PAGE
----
It seems like a match made in heaven, but for a film about famous psychoanalysts who made it their life's work to get to the root of inner turmoil, David Cronenberg's latest offering is remarkably hands-off. One might expect any number of gritty, revealing treatments from a director known for detailing strange passions, but A Dangerous Method is happy to be a typical and superficially entertaining cinematic outline – an introductory course in Jung and Freud told without any real depth, funneled through the ever-disappointing habit of reducing historical figures to little more than romantic fools.
The film explodes into view with madness. Keira Knightley, as Sabina Spielrein, is a disturbed Russian woman being escorted to the mental hospital where Carl Jung (Michael Fassbender) works. Her eyes bulge and her chin juts to extraordinary lengths – less like Knightley becoming a woman gone mad and more like she spent hours attempting to mimic Jean Martin Charcot's photographs of hysteria. She is unmistakably intelligent, but her smarts are masked by continual fits that descend from even the slightest provocation.
Using techniques gleaned from Sigmund Freud's work (Viggo Mortensen), Jung tames her mania and turns her into a capable young woman with a similar passion for psychoanalysis. Through their work Jung strikes up a letter friendship with his professional father figure Freud, visiting him and thriving in night-long conversations. They discuss dreams, Freud's obsession with linking everything to sex, and all the other touchstones that made both men indelibly inked on our historical landscape. But these moments are brief, the powerful force of Freud reduced to a supporting player in Jung's development and sexuality, popping up with a clever quip, to signify a notable moment, or to offer up a sexual and professional catalyst. (It's said that Mortensen did this film as a favor to Cronenberg, and zipped through his scenes in a few short days – an awkward disconnect that is felt in the film itself.)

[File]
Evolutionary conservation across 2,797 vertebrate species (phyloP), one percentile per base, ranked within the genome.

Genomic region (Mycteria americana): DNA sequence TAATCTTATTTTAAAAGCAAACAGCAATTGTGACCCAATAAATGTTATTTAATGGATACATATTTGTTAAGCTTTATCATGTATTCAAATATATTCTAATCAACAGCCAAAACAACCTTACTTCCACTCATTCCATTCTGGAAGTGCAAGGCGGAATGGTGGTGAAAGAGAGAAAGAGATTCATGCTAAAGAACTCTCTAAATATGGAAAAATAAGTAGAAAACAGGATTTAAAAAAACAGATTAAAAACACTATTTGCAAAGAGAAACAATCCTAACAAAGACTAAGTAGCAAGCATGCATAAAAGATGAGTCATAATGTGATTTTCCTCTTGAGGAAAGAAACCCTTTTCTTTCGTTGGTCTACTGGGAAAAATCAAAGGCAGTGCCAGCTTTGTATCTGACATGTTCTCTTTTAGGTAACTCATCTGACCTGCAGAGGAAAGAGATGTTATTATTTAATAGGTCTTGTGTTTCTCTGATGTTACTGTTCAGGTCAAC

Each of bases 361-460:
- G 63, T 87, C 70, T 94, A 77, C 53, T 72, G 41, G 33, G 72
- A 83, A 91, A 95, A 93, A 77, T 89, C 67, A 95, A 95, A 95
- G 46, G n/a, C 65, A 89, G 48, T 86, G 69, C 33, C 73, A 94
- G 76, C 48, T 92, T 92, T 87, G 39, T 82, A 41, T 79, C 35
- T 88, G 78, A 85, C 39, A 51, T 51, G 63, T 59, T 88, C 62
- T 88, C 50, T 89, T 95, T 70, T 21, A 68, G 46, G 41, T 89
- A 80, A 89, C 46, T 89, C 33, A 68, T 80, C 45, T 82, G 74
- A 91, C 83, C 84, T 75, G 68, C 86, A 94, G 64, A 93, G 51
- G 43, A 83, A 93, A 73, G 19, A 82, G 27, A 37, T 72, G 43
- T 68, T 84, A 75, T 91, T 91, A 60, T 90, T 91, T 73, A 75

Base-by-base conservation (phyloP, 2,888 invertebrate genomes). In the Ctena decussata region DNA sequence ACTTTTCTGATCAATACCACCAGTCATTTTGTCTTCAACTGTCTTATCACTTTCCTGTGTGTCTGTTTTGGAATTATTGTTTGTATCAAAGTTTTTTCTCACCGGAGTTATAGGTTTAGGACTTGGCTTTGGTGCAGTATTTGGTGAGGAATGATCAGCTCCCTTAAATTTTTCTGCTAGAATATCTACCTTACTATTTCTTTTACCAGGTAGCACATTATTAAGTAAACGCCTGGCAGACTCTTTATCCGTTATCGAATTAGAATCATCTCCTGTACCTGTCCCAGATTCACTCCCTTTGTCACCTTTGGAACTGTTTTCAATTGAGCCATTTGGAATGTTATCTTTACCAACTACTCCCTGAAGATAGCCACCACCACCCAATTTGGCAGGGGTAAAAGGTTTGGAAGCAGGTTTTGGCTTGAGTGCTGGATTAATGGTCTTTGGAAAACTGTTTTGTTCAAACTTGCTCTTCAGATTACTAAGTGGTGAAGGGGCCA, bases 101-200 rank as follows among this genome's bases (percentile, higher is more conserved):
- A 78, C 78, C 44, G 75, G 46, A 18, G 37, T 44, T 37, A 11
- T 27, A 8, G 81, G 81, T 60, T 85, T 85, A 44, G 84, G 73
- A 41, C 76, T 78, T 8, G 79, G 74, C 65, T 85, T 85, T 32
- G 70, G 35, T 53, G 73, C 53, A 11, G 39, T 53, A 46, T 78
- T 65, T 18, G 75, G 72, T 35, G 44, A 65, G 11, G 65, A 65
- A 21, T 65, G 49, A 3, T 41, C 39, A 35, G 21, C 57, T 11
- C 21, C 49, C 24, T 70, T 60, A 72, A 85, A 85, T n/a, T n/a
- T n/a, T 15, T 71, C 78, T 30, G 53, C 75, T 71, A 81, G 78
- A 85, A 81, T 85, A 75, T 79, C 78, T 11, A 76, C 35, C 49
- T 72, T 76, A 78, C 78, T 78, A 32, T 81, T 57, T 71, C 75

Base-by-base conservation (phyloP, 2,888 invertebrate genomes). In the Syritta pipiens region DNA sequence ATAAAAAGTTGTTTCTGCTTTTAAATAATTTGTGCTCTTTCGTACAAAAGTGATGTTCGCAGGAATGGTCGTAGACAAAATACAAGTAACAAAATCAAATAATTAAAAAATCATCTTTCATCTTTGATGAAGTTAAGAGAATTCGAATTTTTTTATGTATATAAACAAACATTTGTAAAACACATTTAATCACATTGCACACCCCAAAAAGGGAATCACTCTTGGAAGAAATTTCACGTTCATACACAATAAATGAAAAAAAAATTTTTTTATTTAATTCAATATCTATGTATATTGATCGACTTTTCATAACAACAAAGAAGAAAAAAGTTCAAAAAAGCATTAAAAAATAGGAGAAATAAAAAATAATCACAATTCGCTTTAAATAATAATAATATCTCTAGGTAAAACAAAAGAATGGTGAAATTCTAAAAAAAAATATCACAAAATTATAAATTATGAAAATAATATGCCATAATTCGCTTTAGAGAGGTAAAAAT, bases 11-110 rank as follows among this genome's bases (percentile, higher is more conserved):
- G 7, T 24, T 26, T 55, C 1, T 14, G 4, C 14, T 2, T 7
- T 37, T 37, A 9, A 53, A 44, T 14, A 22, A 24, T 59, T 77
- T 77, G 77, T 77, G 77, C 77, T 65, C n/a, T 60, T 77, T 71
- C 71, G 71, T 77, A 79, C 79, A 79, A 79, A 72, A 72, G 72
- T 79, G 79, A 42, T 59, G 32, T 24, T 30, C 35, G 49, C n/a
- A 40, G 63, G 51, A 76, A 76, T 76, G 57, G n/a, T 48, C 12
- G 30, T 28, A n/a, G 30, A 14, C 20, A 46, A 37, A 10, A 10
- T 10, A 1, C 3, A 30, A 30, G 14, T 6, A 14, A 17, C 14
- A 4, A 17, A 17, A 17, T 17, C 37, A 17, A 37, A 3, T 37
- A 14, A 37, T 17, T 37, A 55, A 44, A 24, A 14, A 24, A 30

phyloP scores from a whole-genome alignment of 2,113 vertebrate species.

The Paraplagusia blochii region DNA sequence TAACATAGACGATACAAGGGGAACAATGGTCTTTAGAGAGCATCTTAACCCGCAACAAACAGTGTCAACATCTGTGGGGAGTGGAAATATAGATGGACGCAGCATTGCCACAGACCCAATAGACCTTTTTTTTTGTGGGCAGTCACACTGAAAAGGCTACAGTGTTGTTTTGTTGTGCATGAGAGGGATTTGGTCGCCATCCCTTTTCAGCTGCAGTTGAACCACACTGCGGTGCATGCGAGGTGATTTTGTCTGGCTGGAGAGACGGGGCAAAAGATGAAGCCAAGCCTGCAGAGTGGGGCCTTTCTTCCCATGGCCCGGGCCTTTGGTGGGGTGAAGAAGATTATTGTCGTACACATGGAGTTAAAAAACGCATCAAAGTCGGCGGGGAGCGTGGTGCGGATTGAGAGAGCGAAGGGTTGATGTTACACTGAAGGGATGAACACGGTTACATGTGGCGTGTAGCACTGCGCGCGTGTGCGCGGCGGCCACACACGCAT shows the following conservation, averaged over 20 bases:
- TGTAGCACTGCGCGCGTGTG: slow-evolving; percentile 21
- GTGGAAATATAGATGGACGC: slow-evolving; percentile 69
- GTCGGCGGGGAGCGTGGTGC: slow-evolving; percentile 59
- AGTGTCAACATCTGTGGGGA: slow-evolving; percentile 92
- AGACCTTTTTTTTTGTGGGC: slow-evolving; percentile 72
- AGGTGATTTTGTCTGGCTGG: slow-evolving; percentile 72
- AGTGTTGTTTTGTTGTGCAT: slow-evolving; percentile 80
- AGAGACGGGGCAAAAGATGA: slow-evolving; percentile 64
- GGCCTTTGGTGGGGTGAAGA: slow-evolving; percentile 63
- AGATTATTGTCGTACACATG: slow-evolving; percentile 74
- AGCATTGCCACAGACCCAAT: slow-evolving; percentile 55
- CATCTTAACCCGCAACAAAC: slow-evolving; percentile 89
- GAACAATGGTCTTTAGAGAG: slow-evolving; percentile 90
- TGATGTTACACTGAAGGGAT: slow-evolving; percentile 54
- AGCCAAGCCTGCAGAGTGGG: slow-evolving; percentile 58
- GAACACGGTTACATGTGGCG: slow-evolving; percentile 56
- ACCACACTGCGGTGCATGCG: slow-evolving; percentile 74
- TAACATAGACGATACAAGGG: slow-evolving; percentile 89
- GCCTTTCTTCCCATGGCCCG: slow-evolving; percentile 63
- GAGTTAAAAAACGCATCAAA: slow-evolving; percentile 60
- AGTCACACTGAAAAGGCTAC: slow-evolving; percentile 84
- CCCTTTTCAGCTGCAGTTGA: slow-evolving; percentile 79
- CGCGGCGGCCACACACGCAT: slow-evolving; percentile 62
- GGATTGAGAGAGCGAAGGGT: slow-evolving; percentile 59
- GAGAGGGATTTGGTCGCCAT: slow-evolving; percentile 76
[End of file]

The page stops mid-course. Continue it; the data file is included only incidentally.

When Freud sends Vincent Cassel's Otto Gross to the hospital, Jung attempts to treat him, only to find much of his world views changed by the troubled analyst's sexually free and bohemian ways. Gross is the antithesis to Jung's early rigidity, but that's as far as we can comprehend this connection. The man did indeed influence Jung greatly, but we never really understand Jung in the film, and in turn, when Gross' ideas about sex tantalize the man, it comes off as adolescent intrigue rather than a profound shift in ideology.
It's male hormones and sexual dysfunction mixed with Hollywood romanticism. Sabina Spielrein was an important part of Jung's life and development, and offered many of her own contributions to the work, but she's reduced almost fully to the role of desperate, carnal seducer – a woman who barely exists outside of her desire to be with Jung. It's as if Cronenberg himself is entering the articulate discussions between Jung and Freud to assert that it all boils down to sex and desire; little else matters.
The film jumps from point to point, person to person, until it is nothing more than a period piece of details without any semblance of the why. With a timeline spanning over a decade, we're offered mostly key points and partial explanation. Jung was a deeply complex man, inspired by Freud's studies and eager to mix in a spiritual side to his work, but these intricacies remain out of focus. We're offered immense detail into an affair only mentioned briefly in the code of their letters and diaries left behind – a sea of sexual release and sadist interludes – and the rest suffers. We're offered only a taste of Jung's interests in the collective unconscious, the strained relationship he had with his wife, and how differing theories led him to have a falling out with Freud, leaving us no closer to the man and mind we still reference today.
The film runs like a theater piece – glimpses trumping in-depth progress – which is no surprise since scribe Christopher Hampton adapted this from his stage play. There's much banter and smart language to coax the flow, but no real work done to truly connect the strands and utilize the medium. Film allows us to dig into the psyche of its players – all too fitting in this case – but Cronenberg is content to keep things simplistic, using the medium to create a beautiful and proper world rather than a visceral one brimming with thought and intellectualism.
Nevertheless, A Dangerous Method manages to be entertaining, mainly due to the charisma of its actors. They deliver Hampton's dialogue with ease, and each offers their own charismatic allure. It's no jump to wish that the film would fall away and you could watch hours of this Jung and Freud discussing the mystery of the mind. And beyond some rather severe bits of mania by Knightley, she excels at presenting a woman with strange mysteries needing to be explored, and also manages to give awkward motivations a sense of humanity.
It's easy to wish this film had never been a play, and had been offered up to Cronenberg in the earlier days -- if, in the days of Naked Lunch, it was he who wanted Jung's story told and that it came to fruition. At some point in time, and with a great willingness to break beyond Hollywood's tiresome bounds for the men of the past, Cronenberg could have cinematically psychoalayzed Jung and gave us a film that lived up to the man's legacy. As it stands, however, A Dangerous Method is an entertaining starting point to a life and friendship, but not a great exploration of it.